Earlier this month, Morocco normalized ties with Israel. In exchange, the United States agreed to recognize Moroccan sovereignty over Western Sahara. This announcement continues the trend of an Arab-Israeli rapprochement outside of a final status settlement with the Palestinians.

This agreement, along with the earlier “Abraham Accords” normalizing Israel’s relations with the United Arab Emirates, Bahrain and Sudan, are positives in a region too often known for war. Fortunately, more peace deals are likely as the Middle East emerges from the post-World War II era.

In its effort to promote regional peace and build an Israeli-Sunni alliance against Iran, the U.S. is rushing to offer Saudi Arabia a gift in exchange for a normalization deal with Israel.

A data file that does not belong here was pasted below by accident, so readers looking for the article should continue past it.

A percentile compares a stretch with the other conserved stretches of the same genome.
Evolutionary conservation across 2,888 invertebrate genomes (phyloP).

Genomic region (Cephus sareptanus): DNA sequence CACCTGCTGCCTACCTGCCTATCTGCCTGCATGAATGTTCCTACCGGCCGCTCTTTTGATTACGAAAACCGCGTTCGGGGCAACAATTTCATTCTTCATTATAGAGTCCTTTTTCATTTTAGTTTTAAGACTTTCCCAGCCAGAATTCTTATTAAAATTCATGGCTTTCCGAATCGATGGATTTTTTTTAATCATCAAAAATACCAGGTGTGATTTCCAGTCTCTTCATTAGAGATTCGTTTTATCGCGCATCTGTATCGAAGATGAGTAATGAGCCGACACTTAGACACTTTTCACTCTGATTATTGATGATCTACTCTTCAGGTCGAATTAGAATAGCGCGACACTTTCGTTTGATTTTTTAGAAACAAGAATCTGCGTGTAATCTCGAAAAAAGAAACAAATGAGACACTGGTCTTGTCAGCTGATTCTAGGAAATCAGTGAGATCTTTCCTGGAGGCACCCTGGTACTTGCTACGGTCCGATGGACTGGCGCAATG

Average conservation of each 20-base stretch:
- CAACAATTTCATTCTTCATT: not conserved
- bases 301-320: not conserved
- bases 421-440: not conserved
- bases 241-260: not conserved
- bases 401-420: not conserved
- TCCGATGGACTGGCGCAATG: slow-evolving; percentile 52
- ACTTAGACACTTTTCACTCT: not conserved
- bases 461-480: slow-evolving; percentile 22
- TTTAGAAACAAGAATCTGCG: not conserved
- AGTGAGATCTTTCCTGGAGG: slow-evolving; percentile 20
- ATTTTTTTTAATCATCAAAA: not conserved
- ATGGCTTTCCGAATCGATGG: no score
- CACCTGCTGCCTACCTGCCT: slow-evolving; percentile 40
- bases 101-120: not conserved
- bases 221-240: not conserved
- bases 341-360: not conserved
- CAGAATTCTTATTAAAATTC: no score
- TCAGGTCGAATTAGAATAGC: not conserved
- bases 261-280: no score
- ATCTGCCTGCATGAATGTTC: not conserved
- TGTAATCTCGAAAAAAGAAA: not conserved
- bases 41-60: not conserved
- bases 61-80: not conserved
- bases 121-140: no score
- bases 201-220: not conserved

And the gift? In its final weeks, the Trump administration would likely designate the Houthis in Yemen as a foreign terrorist organization (FTO), making it a federal crime to knowingly provide material support to any Houthi-controlled entity or person. On its face, prohibiting resources to the Houthi seems reasonable. To be certain, the Houthis are bad actors — a ruthless terror organization that has attacked U.S. interests directly, and that bears primary responsibility for Yemen’s humanitarian catastrophe where more than 24 million people are in desperate need of humanitarian relief. With this designation, the administration seeks to sanction the Houthis, weaken Iran, strengthen Saudi Arabia, and bolster the exiled Yemeni government.

In reality, however, the gambit will likely further destabilize the Arabian Peninsula.